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All in the mud: nutrients and microbes aid understanding of marsh resilience

Researchers in the Bowen Lab at Northeastern University’s Marine Science Center are working to expand our understanding of salt marsh resilience to the threats of sea level rise. In recent work, former PhD student Ashley Bulseco, alongside Associate Professor Jennifer Bowen and colleagues, conducted research to better understand how salt marsh environments react to nutrient enrichment and resulting implications for carbon storage in the marsh. Salt marshes are an essential “blue carbon” system, helping to mitigate climate change by trapping significant amounts of carbon. Coastal salt marshes can store more than double the carbon compared to their similar terrestrial counterparts, but it is unclear how human activities are impacting this marsh superpower. Bowen explains that as anthropogenic activities “add nutrients to our coastal waters, those nutrients can have different effects on the sustainability of salt marshes, and it depends on what type of nutrient we’re adding and what the form of nutrient that is (i.e. nitrate, vs nitrite, vs nitrogen).”

Lead author Ashley Bulseco collects samples in a Cape Cod salt marsh.

Lead author Ashley Bulseco collects samples in a Cape Cod salt marsh.

This is not the first time nutrient enrichment studies have been conducted in salt marshes. In 1971, Bowen’s graduate advisor started a salt marsh nutrient enrichment experiment in Cape Cod. Almost 50 years later, the team is still monitoring these plots, Satellite imaging illustrates that the vegetation is remarkably different in fertilized versus control plots. To build deeper understanding of the impacts of fertilization, the Bowen Lab is conducting studies that decipher the effects of different forms of nitrogen. While Bowen’s graduate advisor used nitrogen fertilizer, Bulseco and her team used nitrate specifically to enrich marsh sediment in laboratory experiments, and measured the resulting changes in metabolic activity, and genetic composition of the community of microbes living in the marsh mud.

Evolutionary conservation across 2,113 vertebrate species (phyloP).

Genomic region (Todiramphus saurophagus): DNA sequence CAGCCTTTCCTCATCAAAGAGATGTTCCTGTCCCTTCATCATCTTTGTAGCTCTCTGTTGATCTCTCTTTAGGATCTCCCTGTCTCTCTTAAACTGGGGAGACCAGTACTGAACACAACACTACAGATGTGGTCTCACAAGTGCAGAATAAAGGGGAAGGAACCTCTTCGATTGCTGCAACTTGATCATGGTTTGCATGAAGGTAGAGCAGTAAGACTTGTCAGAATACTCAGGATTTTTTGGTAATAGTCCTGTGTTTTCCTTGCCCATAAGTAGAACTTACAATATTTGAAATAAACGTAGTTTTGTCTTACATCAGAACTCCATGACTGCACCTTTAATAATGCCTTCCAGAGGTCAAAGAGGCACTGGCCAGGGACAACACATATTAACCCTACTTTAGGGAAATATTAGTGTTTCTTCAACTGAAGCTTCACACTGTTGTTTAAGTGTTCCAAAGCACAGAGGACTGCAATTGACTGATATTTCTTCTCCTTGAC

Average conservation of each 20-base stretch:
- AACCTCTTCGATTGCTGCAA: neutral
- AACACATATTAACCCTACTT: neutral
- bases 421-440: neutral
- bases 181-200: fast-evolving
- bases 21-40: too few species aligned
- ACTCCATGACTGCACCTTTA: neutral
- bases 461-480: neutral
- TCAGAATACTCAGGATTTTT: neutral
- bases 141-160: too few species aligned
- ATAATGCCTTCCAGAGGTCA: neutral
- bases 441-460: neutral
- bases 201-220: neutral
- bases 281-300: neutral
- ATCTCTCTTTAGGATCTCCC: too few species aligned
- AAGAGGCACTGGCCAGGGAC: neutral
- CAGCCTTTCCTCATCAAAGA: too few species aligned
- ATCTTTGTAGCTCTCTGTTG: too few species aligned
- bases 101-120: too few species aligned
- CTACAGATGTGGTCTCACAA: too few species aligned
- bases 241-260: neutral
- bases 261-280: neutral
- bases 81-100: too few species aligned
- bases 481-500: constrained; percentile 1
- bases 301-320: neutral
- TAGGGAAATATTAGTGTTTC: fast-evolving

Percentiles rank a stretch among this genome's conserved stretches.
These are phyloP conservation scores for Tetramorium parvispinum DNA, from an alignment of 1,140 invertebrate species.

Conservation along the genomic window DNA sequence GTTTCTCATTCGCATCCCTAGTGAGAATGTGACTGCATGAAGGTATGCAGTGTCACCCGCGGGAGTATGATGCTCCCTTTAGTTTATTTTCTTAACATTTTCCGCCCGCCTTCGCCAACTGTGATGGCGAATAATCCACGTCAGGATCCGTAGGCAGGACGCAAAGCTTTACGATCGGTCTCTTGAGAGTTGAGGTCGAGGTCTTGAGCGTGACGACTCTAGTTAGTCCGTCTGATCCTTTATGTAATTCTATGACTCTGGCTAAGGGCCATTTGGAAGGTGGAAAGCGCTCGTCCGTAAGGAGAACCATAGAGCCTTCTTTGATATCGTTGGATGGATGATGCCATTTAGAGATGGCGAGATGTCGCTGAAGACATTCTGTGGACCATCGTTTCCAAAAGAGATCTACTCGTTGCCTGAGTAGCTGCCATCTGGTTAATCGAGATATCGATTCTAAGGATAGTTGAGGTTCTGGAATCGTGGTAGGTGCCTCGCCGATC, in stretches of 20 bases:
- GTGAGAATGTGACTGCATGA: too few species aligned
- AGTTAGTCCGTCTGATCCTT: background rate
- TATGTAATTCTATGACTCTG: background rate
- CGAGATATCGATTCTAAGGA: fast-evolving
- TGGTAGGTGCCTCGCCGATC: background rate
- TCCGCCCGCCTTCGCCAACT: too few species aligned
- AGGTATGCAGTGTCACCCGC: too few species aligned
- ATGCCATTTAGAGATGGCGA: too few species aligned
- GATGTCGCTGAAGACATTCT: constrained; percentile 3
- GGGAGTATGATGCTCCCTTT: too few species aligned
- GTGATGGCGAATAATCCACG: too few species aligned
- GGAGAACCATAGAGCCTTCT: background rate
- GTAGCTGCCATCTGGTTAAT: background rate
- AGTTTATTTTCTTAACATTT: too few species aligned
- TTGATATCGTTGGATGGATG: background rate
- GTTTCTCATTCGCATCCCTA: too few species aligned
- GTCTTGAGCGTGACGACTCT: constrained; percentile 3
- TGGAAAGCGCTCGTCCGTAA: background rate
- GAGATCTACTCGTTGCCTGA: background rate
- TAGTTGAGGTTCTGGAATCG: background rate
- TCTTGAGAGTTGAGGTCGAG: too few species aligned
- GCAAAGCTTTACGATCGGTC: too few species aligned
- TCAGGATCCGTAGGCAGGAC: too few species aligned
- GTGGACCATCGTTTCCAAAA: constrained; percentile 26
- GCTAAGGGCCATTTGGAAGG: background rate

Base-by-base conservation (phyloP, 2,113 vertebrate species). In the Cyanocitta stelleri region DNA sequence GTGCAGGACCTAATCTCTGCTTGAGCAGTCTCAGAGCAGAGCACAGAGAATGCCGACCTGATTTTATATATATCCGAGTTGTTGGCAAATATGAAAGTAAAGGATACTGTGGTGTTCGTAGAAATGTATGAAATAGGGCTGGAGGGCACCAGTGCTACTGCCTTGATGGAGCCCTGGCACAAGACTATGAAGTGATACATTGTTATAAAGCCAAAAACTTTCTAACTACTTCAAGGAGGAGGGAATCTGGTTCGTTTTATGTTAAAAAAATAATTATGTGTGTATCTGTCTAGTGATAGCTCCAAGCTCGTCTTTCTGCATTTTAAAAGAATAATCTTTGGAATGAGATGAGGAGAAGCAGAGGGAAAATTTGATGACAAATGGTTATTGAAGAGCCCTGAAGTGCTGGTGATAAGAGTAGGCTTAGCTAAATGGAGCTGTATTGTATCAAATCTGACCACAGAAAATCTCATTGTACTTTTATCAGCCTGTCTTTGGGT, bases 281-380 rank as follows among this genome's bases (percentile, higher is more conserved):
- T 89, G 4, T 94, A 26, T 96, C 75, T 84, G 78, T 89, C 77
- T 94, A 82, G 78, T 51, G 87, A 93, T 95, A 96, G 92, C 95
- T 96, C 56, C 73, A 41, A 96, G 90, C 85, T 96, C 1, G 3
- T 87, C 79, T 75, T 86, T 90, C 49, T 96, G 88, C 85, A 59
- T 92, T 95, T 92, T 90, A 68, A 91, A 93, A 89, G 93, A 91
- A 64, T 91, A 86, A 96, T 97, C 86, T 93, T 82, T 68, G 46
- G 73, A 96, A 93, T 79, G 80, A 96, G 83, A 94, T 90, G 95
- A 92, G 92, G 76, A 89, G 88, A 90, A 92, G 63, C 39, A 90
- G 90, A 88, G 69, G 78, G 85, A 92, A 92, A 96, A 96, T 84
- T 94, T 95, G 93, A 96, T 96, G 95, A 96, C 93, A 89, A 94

In their recent study published in Global Change Biology, Bulseco and her colleagues set out to better understand the impact of nitrate enrichment, since nitrogen in coastal waters due to pollution and other factors presents itself primarily in the form of nitrate. There is disagreement in the field about whether nitrate is beneficial or detrimental to the marsh – increasing carbon storage capacity and disrupting marsh stability, or acting as a nutrient and stimulating production. Results of the study indicated that when nitrogen is added in the form of fertilizer, the plants take it up, grow, and thrive. However, nitrate is more available to microbes who get to it before the plants can, stimulating a shift in the microbial community and an increase of microbes responsible for decomposition.

A second publication led by Bulseco, in the journal Limnology and Oceanography, examined how nitrate addition across depths impacts microbial metabolism, and found that regardless of depth, nitrate enhances microbial respiration, with implications for the important role of carbon and nutrient cycling in the marsh.

What’s next in this research? The Bowen lab would like to take this experiment out into the field using a marsh organ, which will help the researchers monitor how interactions between nutrient enrichment and rising sea levels impact marsh carbon storage.

Given the essential ecosystem services provided by salt marshes, particularly their potential for carbon storage and natural nutrient filtration, these studies provide key information that will assist scientists and resource managers prepare for potential impacts of climate change.

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